Interesting Fact: Catbirds usually build nests on horizontal branches hidden at the center of dense shrubs, small trees, or in vines, including dogwood, hawthorn, cherry, rose, elderberry, grape, honeysuckle, and blackberry. Nests are typically around 4 feet off the ground, but may be on the ground or as high as 60 feet. ( https://www.allaboutbirds.org/guide/Gray_Catbird/lifehistory )

Chip And Dale!

F/8.0, 1/250, ISO 320.

Eastern chipmunks

What did the lawyer name his daughter?

Sue.

Interesting Fact: It can climb trees well, but constructs underground nests with extensive tunnel systems, often with several entrances. To hide the construction of its burrow, the eastern chipmunk carries soil to a different location in its cheek pouches. It also lines the burrow with leaves, rocks, sticks, and other material, making it even harder to see. ( https://en.wikipedia.org/wiki/Eastern_chipmunk )

 

Oh Stop, You Making Me Blush!

F/6.3, 1/160, ISO 500.

House Finch

What did one hat say to another? 

You stay here, I’ll go on a head.

Interesting Fact: House Finches nest in a variety of deciduous and coniferous trees as well as on cactus and rock ledges. They also nest in or on buildings, using sites like vents, ledges, street lamps, ivy, and hanging planters. Occasionally House Finches use the abandoned nests of other birds. ( https://www.allaboutbirds.org/guide/House_Finch/lifehistory )

I’m On A Seafood Diet. I See Food, I Eat It.

F/10.0, 1/400, ISO 160.

Red-tailed Hawk

What did one elevator say to the other elevator?

I think I’m coming down with something!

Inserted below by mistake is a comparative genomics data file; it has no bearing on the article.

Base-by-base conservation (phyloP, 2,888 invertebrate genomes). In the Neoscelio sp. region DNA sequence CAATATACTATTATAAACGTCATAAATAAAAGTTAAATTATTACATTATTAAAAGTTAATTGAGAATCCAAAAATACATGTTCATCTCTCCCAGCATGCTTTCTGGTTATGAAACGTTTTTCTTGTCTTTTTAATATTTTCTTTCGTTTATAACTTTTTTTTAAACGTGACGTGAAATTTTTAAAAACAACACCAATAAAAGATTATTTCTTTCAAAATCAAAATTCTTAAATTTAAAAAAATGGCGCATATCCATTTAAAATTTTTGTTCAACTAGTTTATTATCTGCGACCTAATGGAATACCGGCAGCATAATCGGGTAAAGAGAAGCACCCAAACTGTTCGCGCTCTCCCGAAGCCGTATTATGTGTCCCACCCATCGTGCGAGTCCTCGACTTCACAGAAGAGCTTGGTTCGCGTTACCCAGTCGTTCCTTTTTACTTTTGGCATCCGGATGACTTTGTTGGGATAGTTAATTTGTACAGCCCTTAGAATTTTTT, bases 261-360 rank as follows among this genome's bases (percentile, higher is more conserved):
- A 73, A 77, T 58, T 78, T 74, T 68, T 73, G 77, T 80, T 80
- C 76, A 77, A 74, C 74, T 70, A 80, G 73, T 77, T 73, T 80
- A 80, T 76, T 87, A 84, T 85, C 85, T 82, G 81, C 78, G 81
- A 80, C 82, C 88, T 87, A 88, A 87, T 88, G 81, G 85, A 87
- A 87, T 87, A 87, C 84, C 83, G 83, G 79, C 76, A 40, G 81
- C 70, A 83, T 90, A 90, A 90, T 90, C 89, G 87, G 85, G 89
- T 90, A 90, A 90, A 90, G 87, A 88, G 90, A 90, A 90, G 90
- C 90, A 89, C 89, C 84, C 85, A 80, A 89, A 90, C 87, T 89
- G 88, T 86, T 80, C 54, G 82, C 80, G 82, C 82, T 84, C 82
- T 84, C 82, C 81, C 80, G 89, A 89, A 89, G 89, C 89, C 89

Interesting Fact: Mammals make up the bulk of most Red-tailed Hawk meals. Frequent victims include voles, mice, wood rats, rabbits, snowshoe hares, jackrabbits, and ground squirrels. The hawks also eat birds, including pheasants, bobwhite, starlings, and blackbirds; as well as snakes and carrion. Individual prey items can weigh anywhere from less than an ounce to more than 5 pounds. ( https://www.allaboutbirds.org/guide/Red-tailed_Hawk/lifehistory  )

You Taste Like Sunshine!

F/6.3, 1/125, ISO 400.

American Goldfinch ( Breeding Female )

What did the banana say to the doctor?

“I’m not peeling well.”

Interesting Fact: Male and female move around together to choose a suitable nest site. The female builds the nest, usually in a shrub or sapling in a fairly open setting rather than in forest interior. The nest is often built high in a shrub, where two or three vertical branches join; usually shaded by clusters of leaves or needles from above, but often open and visible from below. ( https://www.allaboutbirds.org/guide/American_Goldfinch/lifehistory )